Automation: Creating Boards, Lists, and Cards Using Python and the Trello API

Updated on December 21, 2019

Introduction

In this article, I will guide you through creating boards, lists, and cards in Trello but instead of doing all of these manually from Trello's website or mobile application, we'll do this programmatically using Python and the Trello API.

This may not make sense to you if you don't use Trello that much or if you only need to create a few cards at a time but this allows you to integrate the creation of your Trello items with your other programs. To give a few examples, I will write a few articles to give you ideas on where you can apply this automation. The following articles will be published after this one:

  • Exporting action items from Gmail emails to Trello
  • Planning vacation schedules using Trello and BeautifulSoup

Requirements

Python

I'm using Python 3.6.8 but you can use other versions. Some of the syntax could be different especially for Python 2 versions.

Trello API Key And Token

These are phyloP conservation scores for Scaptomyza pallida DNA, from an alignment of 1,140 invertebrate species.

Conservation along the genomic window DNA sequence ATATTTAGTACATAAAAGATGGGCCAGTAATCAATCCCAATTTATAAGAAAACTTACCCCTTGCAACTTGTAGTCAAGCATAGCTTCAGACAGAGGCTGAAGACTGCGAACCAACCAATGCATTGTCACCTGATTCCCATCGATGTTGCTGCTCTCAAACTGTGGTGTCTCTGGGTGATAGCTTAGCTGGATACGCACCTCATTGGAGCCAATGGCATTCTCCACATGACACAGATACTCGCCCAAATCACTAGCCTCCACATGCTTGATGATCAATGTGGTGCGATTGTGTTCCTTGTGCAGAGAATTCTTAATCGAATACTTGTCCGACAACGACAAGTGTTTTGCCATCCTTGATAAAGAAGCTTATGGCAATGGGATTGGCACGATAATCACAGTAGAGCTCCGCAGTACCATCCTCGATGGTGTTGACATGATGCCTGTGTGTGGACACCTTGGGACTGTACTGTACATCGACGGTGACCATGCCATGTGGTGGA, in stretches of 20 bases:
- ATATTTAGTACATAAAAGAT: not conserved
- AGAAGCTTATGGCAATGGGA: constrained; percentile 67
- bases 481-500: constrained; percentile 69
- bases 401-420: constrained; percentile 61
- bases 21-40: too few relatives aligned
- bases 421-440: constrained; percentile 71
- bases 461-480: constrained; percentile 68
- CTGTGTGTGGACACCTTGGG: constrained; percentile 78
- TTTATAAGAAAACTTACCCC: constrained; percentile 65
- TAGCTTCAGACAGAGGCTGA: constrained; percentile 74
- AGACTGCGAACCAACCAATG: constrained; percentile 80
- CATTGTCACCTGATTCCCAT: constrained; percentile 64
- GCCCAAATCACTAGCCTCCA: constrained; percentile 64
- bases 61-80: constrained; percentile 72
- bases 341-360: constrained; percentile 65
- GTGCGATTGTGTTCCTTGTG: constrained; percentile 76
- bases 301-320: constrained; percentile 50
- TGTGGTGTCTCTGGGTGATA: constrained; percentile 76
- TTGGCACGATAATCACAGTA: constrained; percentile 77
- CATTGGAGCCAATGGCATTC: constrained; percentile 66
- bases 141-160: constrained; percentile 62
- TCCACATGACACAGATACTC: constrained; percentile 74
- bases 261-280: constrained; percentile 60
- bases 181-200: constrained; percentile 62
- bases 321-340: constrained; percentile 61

You need the key and token to connect and make requests to your Trello account. Sign in to your Trello account from the browser and follow the instructions to get your key and token. Take note of the your key and token.

Creating Boards

Replace the "your_key" and "your_token" strings in the code below with the key and token for your Trello account. The create_board() method creates a board with the given name and returns the ID of the board upon its creation.

We are returning the ID of the board created because we will use it later on to create a list within the board.

import requests
key = "your_key"
token = "your_token"


def create_board(board_name):
    url = "https://api.trello.com/1/boards/"
    querystring = {"name": board_name, "key": key, "token": token}
    response = requests.request("POST", url, params=querystring)
    board_id = response.json()["shortUrl"].split("/")[-1].strip()
    return board_id

Creating Lists

Add the method below to the same script. This one is for creating a list. As mentioned earlier, we will need the board ID to let the API know which board we want to create the list in so the method definition below takes the "board_id" as a parameter along with the "list_name".